There are two salient aspects of Michael Cristofer's play "The Shadow Box," an intense look at how people face death. The first is that Cristofer doesn't wrap up the stories into nice neat packages with lessons learned at the end. No, he leaves them only partially resolved, a bit sloppy and unfinished. Just like real life.
The other remarkable thing about the play is the opportunity it provides for talented actors and directors to take on the kind of substantial, challenging work that can, if handled properly, affect those who see it for days -- and maybe a few late nights -- afterward.
The Herndon-based Elden Street Players meet that challenge with their current production of "The Shadow Box," resulting in a compelling theater event that features outstanding performances and burnishes their reputation as the boldest, most accomplished theater company in the area.
The 1977 Pulitzer Prize-winning play provides fertile material for director Holly Harrington and her cast of nine. Three people face eternity in individual cottages on the grounds of a hospice, each in their own way and with those closest to them. It's fashionable to say this play is really about life, but it isn't. It is about death, the abyss. Irrevocable, inevitable, unchangeable death. The diseases aren't even named as the focus is on people swinging at a shadowy foe that can be seen but not struck.
Cristofer's view seems to be that regardless of the paths people follow to this point, all humans share the same passage at the end. That view is expressed in the way these vignettes coexist, playing out in alternating scenes between the cottages, the stories not intersecting until the final moments, the characters locked in the various stages of grief: denial, anger, bargaining, depression and acceptance.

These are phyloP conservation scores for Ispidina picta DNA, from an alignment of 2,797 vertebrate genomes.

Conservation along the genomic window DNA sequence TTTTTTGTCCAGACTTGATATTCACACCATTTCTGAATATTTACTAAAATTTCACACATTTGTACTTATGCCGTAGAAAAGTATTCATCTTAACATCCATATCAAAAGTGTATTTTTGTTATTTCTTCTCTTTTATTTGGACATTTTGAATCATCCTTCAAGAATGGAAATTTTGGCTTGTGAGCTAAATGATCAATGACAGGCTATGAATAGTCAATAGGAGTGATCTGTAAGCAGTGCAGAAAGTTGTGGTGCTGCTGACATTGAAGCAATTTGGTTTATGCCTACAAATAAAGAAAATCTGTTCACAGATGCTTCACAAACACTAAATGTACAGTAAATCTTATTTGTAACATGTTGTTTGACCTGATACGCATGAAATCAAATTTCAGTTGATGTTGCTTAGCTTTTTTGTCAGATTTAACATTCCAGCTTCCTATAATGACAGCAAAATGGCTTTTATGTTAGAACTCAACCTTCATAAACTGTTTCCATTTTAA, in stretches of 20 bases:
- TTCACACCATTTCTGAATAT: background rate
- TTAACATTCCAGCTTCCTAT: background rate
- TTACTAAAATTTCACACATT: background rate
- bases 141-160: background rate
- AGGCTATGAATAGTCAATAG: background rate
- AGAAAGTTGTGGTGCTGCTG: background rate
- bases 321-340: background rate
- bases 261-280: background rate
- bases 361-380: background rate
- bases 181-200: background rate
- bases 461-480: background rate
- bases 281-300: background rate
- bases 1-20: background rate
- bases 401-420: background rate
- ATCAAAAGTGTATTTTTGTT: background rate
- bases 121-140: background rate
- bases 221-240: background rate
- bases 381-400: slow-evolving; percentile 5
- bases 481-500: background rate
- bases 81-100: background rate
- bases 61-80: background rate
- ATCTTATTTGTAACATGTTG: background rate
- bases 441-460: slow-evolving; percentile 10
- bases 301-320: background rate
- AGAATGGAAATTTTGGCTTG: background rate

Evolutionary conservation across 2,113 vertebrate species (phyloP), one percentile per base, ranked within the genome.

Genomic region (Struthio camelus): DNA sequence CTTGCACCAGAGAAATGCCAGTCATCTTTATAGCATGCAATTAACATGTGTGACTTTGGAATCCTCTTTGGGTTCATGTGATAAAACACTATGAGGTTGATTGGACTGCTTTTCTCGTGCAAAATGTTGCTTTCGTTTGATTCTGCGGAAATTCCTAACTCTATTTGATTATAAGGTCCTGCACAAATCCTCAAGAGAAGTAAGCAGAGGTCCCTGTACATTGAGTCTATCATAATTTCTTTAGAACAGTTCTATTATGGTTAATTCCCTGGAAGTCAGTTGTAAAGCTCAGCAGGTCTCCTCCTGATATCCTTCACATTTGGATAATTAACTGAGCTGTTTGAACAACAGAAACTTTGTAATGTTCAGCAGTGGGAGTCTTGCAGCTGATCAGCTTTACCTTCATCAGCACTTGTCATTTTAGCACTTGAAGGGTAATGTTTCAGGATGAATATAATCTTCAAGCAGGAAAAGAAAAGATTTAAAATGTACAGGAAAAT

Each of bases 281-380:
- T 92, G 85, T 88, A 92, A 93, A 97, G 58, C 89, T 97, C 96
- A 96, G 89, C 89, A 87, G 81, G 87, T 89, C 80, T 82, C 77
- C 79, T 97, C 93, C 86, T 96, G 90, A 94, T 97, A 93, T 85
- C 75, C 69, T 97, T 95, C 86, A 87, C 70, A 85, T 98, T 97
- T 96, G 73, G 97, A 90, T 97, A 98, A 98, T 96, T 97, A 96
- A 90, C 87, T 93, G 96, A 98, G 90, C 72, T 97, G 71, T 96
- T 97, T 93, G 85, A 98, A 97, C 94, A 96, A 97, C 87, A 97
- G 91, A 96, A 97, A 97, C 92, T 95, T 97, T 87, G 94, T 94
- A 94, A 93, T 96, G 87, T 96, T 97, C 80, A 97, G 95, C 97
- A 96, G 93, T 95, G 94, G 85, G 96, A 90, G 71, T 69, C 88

In Cottage One is blue-collar Joe (Jeff Westlake); his wife, Maggie (Lisa Bailey); and son, Steve (Timothy Reinfeld), who hasn't been told Dad will not be going home. Failed writer Brian (Scott Bailey) inhabits Cottage Two with his late-in-life male lover, Mark (Forest Rawls III), and they are descended upon by Brian's flamboyant ex-wife, Beverly (Helen Pafumi). In Cottage Three we meet Felicity (Harriet Pilger), a weary woman who has obviously endured extensive surgery and is now blind and wheelchair-bound, attended by her dutiful daughter, Agnes (Michelle Oxley).
Harrington has found that fine line beyond which the charged emotional atmosphere becomes melodrama, and she keeps her actors from crossing it, underplaying their scenes and mostly eschewing extravagant expression except when unavoidable in the plot. This results in intimate performances that draw the audience closer and into the characters' lives more completely. It's a gamble with such dark material, a risk now paying rich dividends.
The actors periodically interact with a mostly unseen "interviewer" voiced by a slightly too-animated David Sher. Alone on a stool on the darkened set, drenched in a small circle of harsh light: It is the kind of moment for which actors yearn. And it is here that Oxley turns in a bravura performance, a harrowing journey of discovery resulting in chilling realizations that threaten to turn her best intentions upside down. In this focused setting, every facial muscle gets accounted for, and Oxley skillfully calibrates each nuance of feeling that Agnes experiences for a transcendent encounter.
Each cast member successfully creates a fully realized character, and it's a pity there is not enough space to explore these accomplishments. Of interest, Pilger, as the broken-down, foul-mouthed Felicity, is virtually unrecognizable from her recent regal appearance as Eleanor of Aquitaine in Vienna Theatre Company's "The Lion in Winter."
The effort is aided by Sher's versatile set design. Three adjacent spaces combine realism with a stylized background to provide the perfect balance of proximity and disconnection to underscore Cristofer's message.
"The Shadow Box" will be performed through Nov. 16 by the Elden Street Players at the Industrial Strength Theater, 269 Sunset Business Park Dr., Herndon. Showtime is 8 p.m. Fridays and Saturdays, with a 7 p.m. show this Sunday. For tickets or information, call 703-481-5930.